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Introduction to Reflections on the Dawn of Consciousness

Marcel Kuijsten
In Marcel Kuijsten (ed.), Reflections on the Dawn of Consciousness: Julian Jaynes's Bicameral Mind Theory Revisited (Julian Jaynes Society, 2006).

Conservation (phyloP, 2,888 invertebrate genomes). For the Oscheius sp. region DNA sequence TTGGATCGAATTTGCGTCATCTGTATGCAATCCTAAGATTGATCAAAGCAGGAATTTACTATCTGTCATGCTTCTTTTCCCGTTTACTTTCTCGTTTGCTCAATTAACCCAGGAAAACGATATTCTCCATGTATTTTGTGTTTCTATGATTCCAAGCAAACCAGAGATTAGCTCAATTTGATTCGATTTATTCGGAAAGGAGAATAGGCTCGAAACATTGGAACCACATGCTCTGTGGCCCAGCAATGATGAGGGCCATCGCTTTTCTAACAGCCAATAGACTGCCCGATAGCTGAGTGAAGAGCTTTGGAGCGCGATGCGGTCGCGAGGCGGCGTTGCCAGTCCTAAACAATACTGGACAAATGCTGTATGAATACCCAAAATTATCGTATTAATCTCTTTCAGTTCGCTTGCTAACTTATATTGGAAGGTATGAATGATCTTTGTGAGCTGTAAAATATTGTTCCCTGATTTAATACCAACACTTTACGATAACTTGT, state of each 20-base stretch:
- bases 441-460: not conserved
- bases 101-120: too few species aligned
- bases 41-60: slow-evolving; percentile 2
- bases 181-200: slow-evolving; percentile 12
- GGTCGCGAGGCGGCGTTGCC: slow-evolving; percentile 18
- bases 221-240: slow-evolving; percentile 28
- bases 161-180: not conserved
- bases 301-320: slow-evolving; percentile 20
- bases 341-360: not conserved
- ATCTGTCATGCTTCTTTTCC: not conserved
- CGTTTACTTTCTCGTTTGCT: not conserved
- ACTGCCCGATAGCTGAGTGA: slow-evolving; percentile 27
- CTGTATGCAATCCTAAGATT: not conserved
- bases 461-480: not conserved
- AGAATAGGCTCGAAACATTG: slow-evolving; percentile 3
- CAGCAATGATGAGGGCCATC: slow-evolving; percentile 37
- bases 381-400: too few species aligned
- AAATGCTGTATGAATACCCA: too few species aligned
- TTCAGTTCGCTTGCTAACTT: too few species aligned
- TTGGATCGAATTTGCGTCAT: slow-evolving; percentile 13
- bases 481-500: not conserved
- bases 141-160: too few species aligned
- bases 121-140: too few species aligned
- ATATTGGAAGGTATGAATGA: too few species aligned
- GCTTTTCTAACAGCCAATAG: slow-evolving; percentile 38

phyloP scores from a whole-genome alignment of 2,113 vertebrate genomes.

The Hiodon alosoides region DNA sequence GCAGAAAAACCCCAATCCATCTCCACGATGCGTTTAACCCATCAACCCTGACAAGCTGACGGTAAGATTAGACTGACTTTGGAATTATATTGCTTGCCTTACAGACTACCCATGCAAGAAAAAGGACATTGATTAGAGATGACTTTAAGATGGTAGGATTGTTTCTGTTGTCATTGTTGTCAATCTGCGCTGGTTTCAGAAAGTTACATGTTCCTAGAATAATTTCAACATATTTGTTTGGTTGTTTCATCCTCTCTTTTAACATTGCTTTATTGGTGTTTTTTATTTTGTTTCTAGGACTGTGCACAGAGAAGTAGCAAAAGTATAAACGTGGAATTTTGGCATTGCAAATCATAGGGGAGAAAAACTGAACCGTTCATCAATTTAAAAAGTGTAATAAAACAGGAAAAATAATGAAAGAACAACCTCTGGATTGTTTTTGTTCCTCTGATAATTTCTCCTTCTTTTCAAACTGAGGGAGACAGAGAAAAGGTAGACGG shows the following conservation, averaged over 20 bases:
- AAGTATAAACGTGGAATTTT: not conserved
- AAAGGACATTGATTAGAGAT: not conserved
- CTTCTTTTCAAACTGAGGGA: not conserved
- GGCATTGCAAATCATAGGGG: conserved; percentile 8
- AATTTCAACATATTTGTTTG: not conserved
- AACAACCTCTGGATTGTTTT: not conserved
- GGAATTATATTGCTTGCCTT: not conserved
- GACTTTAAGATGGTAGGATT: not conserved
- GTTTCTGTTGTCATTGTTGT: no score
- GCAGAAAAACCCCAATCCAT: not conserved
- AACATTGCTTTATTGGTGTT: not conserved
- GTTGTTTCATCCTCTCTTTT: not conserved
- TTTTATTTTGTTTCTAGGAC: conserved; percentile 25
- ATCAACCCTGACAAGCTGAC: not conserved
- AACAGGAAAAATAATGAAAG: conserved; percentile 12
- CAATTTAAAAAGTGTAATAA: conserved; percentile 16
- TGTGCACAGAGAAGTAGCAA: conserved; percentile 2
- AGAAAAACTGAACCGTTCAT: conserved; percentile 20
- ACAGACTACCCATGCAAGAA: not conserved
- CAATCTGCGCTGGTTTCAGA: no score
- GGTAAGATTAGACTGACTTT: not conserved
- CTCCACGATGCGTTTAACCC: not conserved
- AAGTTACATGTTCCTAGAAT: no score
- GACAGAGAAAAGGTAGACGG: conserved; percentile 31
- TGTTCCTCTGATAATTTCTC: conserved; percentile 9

It has now been 30 years since Julian Jaynes first published The Origin of Consciousness in the Breakdown of the Bicameral Mind. In it he presented his theory that consciousness was a learned process based on complex metaphorical language, developed after the advent of writing to handle the growing complexities of large societies and trade between differing cultures. Jaynes asserts that prior to the development of consciousness around the end of the second millennium B.C., humans operated under a previous mentality called the bicameral mind, referring to the brain's two hemispheres. When faced with a difficult decision or fight or flight situation, bicameral man experienced an auditory hallucination directing his action, much as modern schizophrenics do today. These hallucinations, the means by which the right hemisphere conveyed stored up experience in the form of behavioral commands to the left hemisphere, were interpreted as the voices of chiefs, rulers, or the gods. To support his theory, Jaynes draws evidence from a wide range of fields, including neuroscience, psychology, archeology, ancient history, and the analysis of ancient texts.